Dog Days of Summer: A Day at the Lake

by Ashton Wells

Owner, Dog Trainer

| Five Freckle K9

Speaking from experience, there are few things more fun than getting to take your four-legged best friend to the lake with you. I’m fortunate enough to come from a dog-loving family, so when we go to the lake, there are usually at least four dogs enjoying the day with us and their joy is contagious. I recently had a training client say to me, “I’d love to take my dog with us, but I have no idea how that would go!” So I decided to sit down and list out some tips and tricks for an awesome, dog-friendly lake (or beach) trip!

Life Jackets and Swimming

There are a few things to consider when it comes to the safety of your pup at the lake! Number one is general water safety. If your dog is not a strong swimmer, they will need to wear a properly-fitted life jacket. My dogs are very strong swimmers, but I still sometimes put life jackets on them for boat rides because if they fall (or jump!) out, or if we getting into a boating accident and they hit something and can’t swim, a properly-fitted life jacket will keep them afloat and their heads above water until I can get to them. You want something with bright colors, a sturdy handle, heavy-duty flotation material, and reflective strips. We love Kurgo and Ruffwear brands.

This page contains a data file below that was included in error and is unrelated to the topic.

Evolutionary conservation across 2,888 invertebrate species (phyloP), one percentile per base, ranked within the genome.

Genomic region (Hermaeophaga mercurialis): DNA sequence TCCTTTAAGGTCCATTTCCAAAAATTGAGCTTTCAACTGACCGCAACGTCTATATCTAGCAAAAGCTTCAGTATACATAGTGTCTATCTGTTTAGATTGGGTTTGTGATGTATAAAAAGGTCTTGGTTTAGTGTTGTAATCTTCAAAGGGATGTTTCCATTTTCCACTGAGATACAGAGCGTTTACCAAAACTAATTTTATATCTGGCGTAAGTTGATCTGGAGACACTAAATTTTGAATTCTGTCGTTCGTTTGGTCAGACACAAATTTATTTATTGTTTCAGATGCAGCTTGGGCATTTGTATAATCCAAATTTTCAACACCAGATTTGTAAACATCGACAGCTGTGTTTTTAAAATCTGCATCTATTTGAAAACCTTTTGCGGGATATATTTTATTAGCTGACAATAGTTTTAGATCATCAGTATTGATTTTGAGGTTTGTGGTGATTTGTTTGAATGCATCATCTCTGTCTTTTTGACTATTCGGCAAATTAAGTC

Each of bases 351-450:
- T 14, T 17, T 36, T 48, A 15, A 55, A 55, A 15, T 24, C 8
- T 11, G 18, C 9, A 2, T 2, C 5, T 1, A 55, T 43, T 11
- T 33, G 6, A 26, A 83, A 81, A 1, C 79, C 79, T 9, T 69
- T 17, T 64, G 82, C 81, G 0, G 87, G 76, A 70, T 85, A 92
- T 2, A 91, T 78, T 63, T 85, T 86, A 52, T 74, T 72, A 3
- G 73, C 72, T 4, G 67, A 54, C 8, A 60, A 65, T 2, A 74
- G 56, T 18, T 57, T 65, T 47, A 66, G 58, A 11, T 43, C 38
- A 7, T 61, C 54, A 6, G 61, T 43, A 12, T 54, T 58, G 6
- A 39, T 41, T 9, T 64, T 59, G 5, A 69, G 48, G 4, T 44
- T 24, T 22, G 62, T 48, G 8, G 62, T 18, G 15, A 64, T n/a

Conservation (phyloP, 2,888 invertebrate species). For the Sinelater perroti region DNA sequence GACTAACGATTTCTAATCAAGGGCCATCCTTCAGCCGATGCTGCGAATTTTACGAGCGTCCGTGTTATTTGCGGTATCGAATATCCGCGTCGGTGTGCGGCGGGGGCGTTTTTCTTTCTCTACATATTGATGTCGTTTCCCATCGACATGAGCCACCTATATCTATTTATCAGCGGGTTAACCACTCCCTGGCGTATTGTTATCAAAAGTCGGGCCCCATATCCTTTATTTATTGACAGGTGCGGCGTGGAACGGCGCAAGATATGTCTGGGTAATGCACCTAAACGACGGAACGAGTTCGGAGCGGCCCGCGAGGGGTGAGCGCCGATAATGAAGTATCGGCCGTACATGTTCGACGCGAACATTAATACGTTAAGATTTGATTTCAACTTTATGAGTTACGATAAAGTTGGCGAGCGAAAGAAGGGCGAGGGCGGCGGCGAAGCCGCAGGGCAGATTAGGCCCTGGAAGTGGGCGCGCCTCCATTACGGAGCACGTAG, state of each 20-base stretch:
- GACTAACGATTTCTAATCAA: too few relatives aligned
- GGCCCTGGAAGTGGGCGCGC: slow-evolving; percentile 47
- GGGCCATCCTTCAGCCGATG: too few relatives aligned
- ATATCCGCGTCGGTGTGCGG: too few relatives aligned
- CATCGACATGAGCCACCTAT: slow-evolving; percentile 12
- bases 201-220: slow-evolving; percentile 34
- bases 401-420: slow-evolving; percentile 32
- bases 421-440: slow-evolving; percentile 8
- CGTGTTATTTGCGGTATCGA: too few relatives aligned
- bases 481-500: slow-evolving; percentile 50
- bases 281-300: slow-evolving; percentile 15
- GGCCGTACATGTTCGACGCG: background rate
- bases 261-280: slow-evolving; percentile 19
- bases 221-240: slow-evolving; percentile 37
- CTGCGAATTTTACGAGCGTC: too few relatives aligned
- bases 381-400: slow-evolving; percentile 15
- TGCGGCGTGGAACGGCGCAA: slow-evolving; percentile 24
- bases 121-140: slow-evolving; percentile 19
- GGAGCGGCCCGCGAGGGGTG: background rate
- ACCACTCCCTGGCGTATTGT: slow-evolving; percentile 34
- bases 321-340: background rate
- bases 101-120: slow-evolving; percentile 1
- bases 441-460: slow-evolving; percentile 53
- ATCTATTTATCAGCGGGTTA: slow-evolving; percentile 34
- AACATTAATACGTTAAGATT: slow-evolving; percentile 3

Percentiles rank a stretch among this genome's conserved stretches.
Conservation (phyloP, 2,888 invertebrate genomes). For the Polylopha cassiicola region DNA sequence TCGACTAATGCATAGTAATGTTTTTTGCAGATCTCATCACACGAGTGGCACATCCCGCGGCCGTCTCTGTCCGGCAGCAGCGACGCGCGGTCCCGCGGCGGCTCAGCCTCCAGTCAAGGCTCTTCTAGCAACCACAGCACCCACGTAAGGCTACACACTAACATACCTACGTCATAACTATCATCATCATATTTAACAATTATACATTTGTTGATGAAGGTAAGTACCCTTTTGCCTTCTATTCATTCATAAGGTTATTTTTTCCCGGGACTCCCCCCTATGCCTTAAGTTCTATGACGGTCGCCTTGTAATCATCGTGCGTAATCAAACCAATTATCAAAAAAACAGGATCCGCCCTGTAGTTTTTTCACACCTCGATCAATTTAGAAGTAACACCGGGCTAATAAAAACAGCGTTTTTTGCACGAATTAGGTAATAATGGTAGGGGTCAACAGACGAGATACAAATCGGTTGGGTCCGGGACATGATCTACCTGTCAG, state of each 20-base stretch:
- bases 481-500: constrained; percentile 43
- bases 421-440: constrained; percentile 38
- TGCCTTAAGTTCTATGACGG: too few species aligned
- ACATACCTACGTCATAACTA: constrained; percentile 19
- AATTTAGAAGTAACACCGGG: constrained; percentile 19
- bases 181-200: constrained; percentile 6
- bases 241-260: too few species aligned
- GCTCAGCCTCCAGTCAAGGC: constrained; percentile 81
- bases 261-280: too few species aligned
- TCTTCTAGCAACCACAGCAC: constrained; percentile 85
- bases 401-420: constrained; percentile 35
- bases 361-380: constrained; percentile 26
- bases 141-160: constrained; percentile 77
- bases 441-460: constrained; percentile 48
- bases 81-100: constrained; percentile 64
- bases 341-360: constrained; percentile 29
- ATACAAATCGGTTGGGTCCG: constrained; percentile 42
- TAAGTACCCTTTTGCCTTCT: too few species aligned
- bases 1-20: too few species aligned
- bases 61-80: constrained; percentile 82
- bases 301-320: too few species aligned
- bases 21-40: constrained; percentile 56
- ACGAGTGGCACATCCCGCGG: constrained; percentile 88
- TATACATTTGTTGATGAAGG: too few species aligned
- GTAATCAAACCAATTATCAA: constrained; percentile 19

If your dog is not a strong swimmer or has never been introduced to water, you will want to take the time to do a slow and positive introduction. NEVER just throw them in and expect them to figure it out. It is not true that “all dogs instinctively know how to swim.” Ideally, you will want to find a place with a gradual incline into the water so that they can enter the water at their own speed. Get into the water with them and make it fun and enticing. Use their life jacket handle as a way to guide them back to the shore or ramp and teach them how to exit safely. If they have a favorite toy (make sure it floats!), you can use that as an incentive.

Kona and Deuce cooling off in the shallows
Training and Impulse Control

Another safety tip to consider is whether or not your dog has a good off-leash recall. If not, your dog needs to be kept on a leash or long line (even in the water) so they don’t get away from you. Trust me, you don’t want to have to swim after your dog who decided that chasing geese was more fun than the tennis ball you brought! Having good impulse control and training a solid recall are imperative to having an enjoyable lake weekend with your pup! Our article on Impulse Control has more information, but remember that if you know you can’t trust your dog with freedom, then they need to be contained in some way (leash, “place,” fencing, etc)! This is not only safer, but responsible dog ownership. And if you need help with what building impulse control and recall might look like for you, I encourage you to work with a local trainer!

Healthy and Safety